Disclaimer: I don't own either characters, worlds, or storylines! Kudos to Bryke and Dreamworks.
Crossover (The Rise of the Guardians/Avatar: The Last Airbender)
Jack Frost/Princess Yue
Rating: T/PG-13
Summary: In which the man in the moon isn't a man at all. — Crossover, Jack Frost/Princess Yue.
Notes: 12/2/12. Having read After Dark is not necessary, I suppose... but it will help.

Musical Inspiration: "Let Me Sign" by Roberto Pattinson.


"You're," he rasps, throat run dry. "You're..."

A lie.

She smiles sadly.

"Hello, Jack."

He is confused.

"I know that you have lost much," she speaks to him, and this is wrong, wrong, wrong, Jack thinks. She is a ghost to his eyes, but Pitch could never have imagined something so bright, and so he has no idea what to make of her. "And for many years, you had gained little," she continues. "I am happy to see that you have found your family at last, Guardian."

"But why?" Jack wants to know. He wants to know because his heart feels like it might burst, and this feeling isn't going away. "Why the—I don't—what took you so long?" He holds onto his staff with white-knuckled fingers, leaning against it with all his weight. "I don't understand."

"There is still much to be uncovered," she says softly, keeping her distance and, strangely, Jack thinks that perhaps she is wiser for it. He doesn't feel like himself. He doesn't know what he's supposed to feel like, or if what he's feeling is even real and—she, she is the moon.

"There are many laws of the Spirit World, and I, like any other, am confined to them."

"The... The what?"

"You have embraced your place as a Guardian... But there is more than just the world that you see." Her light continues to shine, soft and flowing against the night's winter breeze, but it sounds like she is asking him a question, something important, and he doesn't know how to answer. "There is more to you, as well."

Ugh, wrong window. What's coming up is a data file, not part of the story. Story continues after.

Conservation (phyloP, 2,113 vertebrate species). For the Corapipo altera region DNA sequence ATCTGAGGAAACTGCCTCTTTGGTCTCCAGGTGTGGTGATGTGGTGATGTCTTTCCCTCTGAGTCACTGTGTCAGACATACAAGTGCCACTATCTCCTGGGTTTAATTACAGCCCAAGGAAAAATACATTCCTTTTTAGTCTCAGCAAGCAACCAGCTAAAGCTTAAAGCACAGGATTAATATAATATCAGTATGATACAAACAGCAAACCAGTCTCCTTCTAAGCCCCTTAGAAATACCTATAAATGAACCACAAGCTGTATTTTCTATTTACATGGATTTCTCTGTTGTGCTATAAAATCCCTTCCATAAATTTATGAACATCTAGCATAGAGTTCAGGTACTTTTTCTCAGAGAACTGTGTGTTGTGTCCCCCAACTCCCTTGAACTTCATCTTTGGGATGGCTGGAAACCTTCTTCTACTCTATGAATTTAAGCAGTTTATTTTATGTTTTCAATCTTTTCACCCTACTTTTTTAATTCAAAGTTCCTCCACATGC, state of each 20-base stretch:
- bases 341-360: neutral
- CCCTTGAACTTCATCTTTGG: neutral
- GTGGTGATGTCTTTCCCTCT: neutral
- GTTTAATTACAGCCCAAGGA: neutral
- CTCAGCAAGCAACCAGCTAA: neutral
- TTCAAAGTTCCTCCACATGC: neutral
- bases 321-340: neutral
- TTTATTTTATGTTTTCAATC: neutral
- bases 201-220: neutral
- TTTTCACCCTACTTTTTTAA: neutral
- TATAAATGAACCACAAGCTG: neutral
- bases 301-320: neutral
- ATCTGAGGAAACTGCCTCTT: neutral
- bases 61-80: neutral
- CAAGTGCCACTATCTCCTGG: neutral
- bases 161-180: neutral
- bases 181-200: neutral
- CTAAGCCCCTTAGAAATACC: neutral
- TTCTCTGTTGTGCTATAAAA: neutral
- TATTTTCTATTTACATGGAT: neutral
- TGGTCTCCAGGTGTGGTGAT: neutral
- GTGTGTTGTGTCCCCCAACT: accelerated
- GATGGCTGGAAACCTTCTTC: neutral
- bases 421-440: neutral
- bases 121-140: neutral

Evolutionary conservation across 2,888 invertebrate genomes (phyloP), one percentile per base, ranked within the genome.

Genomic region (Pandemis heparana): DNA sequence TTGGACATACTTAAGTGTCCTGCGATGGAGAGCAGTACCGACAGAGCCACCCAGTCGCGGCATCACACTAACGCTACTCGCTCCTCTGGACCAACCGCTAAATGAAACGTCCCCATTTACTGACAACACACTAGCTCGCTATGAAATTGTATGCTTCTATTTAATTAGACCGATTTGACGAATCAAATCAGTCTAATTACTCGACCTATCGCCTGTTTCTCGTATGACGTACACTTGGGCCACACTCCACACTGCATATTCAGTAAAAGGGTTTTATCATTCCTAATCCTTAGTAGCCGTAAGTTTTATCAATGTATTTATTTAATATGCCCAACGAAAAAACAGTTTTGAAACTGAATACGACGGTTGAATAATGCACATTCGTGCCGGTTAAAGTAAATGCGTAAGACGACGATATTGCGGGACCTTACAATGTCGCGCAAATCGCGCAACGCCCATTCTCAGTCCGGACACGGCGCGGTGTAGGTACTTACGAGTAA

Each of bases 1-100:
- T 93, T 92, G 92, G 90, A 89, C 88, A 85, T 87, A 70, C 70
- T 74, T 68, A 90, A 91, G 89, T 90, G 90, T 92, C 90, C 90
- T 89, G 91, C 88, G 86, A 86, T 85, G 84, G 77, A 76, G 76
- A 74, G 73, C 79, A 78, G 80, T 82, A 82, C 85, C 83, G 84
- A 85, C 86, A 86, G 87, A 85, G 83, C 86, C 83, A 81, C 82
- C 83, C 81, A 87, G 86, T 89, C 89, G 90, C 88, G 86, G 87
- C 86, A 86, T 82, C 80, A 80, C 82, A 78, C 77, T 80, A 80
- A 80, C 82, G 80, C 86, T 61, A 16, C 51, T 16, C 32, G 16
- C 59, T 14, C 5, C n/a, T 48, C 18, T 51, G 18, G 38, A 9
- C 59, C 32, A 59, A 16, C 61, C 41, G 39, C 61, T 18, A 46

Something inside of him snaps; it's a quick, quiet thing, like the breaking of a small, frail twig."You've gotta be kidding me," he whispers. Three hundred years of isolation? For what? For this?

"There is another world, Jack," she tries to smile, but all he feels is numb. "A world beyond your wildest imagination."

"Is that where you live?" he asks, blankly, vacantly.

"Sometimes," she concedes, and Jack still does not understand why her smile is sad. Perhaps she feels guilty for what she has done to him and she is guilty, isn't she? He doesn't know that, but he feels it. Who else could have done this to him? "My place is between the two," she explains, but his eyes are stuck to the icy pond. This is where he died. This is where he changed. He'd died, and this is where it happened.

"Why?" he whispers again.

She knows what he is really asking, but it's not the question she chooses to answer. Her smile turns frail, but he doesn't see. "My place is to watch over all, and to guide the Guardians of the night."

Jack breathes in and—

If his heart bursts, he wonders, will he find nothing but shattered ice?

"I don't believe this," he spits suddenly, turning his back on the moon—she's here, the moon is here—because everything he'd ever been told about the moon is a lie. And it makes Jack angry—irrationally, blindingly angry—the way she is able to speak to him so calmly, so serenely, with such concern and care in her eyes and he doesn't want to see any more. It does not matter that the moon led him to his family, directed him to his destiny, oh no, because—because the moon hadn't let him die, and in doing so had left him to die, in a way, through centuries of loneliness and a heartache he couldn't hide from, couldn't understand—and there is a young woman in front of him who he knows to be the moon, who he knows, but nothing is as it was supposed to be, and he is confused.